To begin where the last post ended— In none of this literature is Adam ‘everyman’, any more than Eve is ‘every woman’ though there are some hints in the latter direction in Sirach.
What is in any case assumed in all these intertestamental reflections is that Genesis is telling a historical story about real people who affected not only themselves but their descendants in various ways. They are not merely literary figures who set bad examples for those who read their stories. It is thus not helpful to say “no author cared about giving Adam a historical reading” (p. 168). None of these authors defended the historicity of Adam because it was not a question or an issue, nor did any of them view the historical Adam in light of later Christian tradition. This is however very different from saying none of them thought Adam was a historical= real person in space and time. In fact, none of them would have spoken of Adam as they do in regard to genealogies and effects on descendants if they did not take it for granted that he and Eve were real persons. And finally, at Qumran the story is the same. CD 10.8; 4Q504; 4 Q167 1 QS 3-4 depict an Adam who is the first breaker of faith with God, the first breaker of the covenant, the first formed in, and the first to deform the image of God, and so on.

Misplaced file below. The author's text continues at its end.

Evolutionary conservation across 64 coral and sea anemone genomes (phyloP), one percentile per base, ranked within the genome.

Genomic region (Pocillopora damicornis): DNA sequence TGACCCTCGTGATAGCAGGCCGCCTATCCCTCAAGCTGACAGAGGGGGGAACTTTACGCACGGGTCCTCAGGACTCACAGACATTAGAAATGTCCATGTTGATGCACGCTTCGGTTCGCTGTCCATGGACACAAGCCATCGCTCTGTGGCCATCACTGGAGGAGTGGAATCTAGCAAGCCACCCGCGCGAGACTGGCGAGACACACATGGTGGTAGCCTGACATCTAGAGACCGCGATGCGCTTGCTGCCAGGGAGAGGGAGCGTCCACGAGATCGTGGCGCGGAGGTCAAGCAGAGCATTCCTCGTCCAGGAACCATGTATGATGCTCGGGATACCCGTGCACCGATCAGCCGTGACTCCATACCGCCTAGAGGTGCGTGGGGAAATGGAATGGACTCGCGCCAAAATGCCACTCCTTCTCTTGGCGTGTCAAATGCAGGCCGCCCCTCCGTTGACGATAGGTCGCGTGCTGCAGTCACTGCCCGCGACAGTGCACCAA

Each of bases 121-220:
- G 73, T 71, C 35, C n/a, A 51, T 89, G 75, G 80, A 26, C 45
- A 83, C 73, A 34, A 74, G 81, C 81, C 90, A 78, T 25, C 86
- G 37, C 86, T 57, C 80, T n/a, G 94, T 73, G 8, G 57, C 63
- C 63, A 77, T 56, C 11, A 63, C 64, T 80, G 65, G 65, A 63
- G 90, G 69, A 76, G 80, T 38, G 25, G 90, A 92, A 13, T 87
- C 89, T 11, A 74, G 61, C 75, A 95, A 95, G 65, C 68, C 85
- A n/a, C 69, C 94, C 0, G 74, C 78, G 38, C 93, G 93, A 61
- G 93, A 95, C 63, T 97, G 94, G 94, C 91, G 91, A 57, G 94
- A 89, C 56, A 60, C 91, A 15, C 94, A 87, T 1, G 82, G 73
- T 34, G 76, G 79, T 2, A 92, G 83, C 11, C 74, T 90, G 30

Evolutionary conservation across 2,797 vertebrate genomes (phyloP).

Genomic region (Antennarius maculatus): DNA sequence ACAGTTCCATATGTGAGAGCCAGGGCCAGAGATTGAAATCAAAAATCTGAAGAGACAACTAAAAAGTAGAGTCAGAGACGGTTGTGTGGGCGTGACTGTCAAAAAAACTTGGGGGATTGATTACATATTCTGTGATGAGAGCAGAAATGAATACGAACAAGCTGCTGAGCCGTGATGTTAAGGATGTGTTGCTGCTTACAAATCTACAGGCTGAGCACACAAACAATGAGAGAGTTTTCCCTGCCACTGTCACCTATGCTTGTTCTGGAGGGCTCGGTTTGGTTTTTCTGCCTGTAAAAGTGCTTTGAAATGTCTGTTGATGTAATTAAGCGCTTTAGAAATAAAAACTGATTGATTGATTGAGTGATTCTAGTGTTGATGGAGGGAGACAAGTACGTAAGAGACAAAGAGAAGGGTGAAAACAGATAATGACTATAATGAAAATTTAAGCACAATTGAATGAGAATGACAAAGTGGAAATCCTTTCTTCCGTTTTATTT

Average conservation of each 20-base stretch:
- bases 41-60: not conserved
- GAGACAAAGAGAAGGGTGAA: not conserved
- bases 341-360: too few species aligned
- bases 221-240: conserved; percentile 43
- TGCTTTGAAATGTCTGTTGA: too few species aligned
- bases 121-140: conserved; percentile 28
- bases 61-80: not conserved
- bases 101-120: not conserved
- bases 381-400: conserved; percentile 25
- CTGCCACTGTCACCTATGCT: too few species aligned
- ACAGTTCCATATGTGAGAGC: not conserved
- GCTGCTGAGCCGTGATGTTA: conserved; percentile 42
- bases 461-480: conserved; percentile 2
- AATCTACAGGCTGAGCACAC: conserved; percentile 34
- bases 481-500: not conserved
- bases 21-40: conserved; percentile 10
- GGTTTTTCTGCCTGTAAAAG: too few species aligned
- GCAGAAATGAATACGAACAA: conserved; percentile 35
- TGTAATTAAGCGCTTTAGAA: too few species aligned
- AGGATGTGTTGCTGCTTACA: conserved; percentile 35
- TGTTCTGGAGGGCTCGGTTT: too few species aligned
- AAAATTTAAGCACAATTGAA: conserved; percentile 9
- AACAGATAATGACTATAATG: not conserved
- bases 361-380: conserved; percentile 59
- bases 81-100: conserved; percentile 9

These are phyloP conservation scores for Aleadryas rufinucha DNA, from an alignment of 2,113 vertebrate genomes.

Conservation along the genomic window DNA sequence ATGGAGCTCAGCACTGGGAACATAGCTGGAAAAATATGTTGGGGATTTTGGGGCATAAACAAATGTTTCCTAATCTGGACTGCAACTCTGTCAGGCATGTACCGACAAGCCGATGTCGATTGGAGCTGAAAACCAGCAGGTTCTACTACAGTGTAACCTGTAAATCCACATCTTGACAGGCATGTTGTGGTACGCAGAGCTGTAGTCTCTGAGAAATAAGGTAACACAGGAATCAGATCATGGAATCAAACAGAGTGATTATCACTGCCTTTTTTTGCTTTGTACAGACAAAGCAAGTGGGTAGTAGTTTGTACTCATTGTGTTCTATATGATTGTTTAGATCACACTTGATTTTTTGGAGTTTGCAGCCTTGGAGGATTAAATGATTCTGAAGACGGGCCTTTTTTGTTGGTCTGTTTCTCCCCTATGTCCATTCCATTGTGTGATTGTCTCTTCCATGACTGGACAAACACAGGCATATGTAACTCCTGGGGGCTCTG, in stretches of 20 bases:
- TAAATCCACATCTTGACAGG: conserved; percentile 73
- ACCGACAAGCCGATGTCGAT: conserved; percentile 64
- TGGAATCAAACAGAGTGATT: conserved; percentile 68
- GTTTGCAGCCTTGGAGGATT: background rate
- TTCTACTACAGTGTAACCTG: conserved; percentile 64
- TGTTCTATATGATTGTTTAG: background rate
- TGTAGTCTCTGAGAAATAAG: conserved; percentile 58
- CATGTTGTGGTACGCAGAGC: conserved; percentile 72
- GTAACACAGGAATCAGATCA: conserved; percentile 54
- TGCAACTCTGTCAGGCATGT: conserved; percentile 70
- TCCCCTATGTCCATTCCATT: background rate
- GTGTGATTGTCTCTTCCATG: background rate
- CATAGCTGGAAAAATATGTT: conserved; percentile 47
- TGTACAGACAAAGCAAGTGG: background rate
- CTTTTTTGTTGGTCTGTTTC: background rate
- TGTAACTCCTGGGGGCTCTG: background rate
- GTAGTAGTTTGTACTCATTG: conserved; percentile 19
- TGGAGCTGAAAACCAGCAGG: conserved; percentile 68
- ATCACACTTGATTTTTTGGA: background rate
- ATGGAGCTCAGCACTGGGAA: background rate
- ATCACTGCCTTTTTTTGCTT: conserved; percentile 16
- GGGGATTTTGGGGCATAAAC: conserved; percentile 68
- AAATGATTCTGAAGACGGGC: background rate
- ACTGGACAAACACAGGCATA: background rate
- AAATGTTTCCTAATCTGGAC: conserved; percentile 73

Yes, the later full form of the Christian analysis of Adam by Augustine and subsequent interpreters is not found in these texts, and doubtless some of those interpreters went not just beyond but against what the Bible says, and need correction. This however doesn’t mean that anyone in the Biblical and intertestamental tradition thought Adam and Eve were mere literary figures, or ciphers for everyone, but not real ancestors of God’s people.